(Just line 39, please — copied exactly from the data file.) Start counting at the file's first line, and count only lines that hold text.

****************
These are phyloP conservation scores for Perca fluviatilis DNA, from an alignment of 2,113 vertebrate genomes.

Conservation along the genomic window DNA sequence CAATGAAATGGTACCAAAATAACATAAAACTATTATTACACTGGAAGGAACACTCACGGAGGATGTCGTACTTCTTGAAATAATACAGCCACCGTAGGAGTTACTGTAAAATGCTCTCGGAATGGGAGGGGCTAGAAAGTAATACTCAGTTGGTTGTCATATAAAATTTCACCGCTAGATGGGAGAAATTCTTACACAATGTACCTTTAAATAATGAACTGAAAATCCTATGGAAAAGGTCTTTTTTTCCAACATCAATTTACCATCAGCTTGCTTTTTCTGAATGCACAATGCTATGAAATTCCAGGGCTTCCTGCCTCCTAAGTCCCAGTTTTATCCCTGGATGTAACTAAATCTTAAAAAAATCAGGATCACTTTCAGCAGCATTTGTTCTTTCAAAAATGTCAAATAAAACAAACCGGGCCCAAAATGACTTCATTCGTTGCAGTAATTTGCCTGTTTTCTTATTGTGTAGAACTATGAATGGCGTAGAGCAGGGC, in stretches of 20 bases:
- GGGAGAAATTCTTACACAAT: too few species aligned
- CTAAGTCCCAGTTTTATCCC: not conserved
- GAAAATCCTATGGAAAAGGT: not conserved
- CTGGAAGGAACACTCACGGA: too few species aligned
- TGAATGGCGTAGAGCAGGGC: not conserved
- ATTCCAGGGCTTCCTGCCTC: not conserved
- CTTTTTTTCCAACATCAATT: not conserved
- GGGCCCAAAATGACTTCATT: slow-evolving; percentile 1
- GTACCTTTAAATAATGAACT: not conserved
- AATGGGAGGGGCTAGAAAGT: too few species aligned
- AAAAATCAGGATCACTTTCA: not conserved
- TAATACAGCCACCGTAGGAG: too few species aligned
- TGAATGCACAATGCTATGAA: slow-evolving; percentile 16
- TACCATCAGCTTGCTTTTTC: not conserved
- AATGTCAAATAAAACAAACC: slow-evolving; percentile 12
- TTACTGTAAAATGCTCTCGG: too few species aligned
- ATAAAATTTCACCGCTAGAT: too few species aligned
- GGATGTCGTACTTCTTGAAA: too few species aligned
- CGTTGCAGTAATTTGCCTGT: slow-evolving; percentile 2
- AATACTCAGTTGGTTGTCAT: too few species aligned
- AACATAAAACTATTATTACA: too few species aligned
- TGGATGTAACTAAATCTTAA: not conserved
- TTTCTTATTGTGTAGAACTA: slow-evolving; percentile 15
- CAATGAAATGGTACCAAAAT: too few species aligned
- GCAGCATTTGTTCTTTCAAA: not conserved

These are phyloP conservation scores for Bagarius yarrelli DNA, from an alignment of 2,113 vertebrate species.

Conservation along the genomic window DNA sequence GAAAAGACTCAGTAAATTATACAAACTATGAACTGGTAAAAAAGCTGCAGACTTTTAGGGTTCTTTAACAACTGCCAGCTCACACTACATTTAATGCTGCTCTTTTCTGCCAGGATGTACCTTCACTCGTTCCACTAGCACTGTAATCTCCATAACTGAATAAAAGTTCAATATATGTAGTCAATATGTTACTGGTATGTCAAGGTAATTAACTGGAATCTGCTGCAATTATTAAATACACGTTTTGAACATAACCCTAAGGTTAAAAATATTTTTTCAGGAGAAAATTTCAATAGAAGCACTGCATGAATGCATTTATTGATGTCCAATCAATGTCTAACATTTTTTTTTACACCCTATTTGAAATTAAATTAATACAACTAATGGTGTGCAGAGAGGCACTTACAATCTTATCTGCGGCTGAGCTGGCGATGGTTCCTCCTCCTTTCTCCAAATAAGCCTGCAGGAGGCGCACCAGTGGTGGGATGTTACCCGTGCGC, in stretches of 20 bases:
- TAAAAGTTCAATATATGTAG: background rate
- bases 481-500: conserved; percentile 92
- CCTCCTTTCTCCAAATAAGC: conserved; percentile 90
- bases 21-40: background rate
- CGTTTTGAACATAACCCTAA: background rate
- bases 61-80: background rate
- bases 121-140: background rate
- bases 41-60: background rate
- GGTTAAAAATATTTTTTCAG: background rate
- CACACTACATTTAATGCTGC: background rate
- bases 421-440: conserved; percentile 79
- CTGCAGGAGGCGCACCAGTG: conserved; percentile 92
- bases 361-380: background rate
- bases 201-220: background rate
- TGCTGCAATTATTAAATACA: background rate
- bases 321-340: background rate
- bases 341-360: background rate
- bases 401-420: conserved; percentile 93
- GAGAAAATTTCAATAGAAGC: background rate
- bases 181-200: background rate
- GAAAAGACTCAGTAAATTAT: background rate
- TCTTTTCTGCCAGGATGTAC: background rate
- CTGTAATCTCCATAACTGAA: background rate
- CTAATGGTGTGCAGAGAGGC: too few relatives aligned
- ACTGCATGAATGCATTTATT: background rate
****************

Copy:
- CACACTACATTTAATGCTGC: background rate